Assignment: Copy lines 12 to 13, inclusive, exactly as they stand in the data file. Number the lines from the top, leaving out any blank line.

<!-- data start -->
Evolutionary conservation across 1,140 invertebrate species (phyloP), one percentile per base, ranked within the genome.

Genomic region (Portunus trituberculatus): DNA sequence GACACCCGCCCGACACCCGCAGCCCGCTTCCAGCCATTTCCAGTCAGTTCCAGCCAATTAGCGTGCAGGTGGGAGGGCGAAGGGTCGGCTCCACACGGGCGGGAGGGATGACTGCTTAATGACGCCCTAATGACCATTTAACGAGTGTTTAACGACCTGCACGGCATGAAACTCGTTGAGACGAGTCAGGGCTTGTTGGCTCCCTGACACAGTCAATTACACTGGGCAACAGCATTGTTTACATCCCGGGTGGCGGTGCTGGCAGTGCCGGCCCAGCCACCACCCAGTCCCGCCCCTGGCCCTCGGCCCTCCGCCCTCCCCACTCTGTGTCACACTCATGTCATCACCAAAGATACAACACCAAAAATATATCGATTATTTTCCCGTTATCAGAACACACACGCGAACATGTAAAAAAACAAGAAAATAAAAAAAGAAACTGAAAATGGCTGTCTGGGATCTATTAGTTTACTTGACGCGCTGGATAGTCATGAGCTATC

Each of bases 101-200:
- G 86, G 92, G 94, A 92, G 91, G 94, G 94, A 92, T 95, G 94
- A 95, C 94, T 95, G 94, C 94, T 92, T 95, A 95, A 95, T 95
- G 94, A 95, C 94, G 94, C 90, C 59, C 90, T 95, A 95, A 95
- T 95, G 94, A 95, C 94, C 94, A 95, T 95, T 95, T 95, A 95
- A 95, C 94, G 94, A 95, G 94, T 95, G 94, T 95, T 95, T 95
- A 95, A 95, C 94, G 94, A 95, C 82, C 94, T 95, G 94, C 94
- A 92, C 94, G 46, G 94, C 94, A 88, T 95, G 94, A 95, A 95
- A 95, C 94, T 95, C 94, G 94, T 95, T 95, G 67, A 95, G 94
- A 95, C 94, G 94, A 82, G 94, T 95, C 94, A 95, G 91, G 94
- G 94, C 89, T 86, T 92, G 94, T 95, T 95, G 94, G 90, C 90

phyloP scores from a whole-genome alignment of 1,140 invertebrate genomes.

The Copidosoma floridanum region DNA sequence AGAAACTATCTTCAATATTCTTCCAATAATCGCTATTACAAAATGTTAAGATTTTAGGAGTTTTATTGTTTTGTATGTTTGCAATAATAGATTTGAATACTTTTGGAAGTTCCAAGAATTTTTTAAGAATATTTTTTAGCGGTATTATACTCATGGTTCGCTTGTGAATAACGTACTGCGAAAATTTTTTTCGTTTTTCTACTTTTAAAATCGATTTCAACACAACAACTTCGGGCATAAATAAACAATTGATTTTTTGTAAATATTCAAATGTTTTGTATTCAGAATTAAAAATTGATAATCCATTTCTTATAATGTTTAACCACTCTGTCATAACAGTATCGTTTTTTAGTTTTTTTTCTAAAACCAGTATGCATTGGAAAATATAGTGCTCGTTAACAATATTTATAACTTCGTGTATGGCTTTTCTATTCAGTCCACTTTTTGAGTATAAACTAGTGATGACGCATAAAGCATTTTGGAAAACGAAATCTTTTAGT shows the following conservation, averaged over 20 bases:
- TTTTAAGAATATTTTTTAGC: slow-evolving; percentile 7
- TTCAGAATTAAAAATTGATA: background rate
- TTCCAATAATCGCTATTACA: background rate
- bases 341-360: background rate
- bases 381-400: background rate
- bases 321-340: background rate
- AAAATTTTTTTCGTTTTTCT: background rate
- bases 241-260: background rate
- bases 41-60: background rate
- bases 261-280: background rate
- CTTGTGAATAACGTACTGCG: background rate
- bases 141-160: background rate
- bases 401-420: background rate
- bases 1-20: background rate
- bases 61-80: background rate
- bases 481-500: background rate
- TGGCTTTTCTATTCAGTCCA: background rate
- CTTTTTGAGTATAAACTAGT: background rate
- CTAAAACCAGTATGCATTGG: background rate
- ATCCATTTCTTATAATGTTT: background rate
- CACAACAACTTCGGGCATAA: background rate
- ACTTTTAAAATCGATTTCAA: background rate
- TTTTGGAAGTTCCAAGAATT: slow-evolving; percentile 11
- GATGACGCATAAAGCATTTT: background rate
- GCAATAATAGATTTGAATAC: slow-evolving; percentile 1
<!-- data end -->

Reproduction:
- A 95, C 94, G 94, A 82, G 94, T 95, C 94, A 95, G 91, G 94
- G 94, C 89, T 86, T 92, G 94, T 95, T 95, G 94, G 90, C 90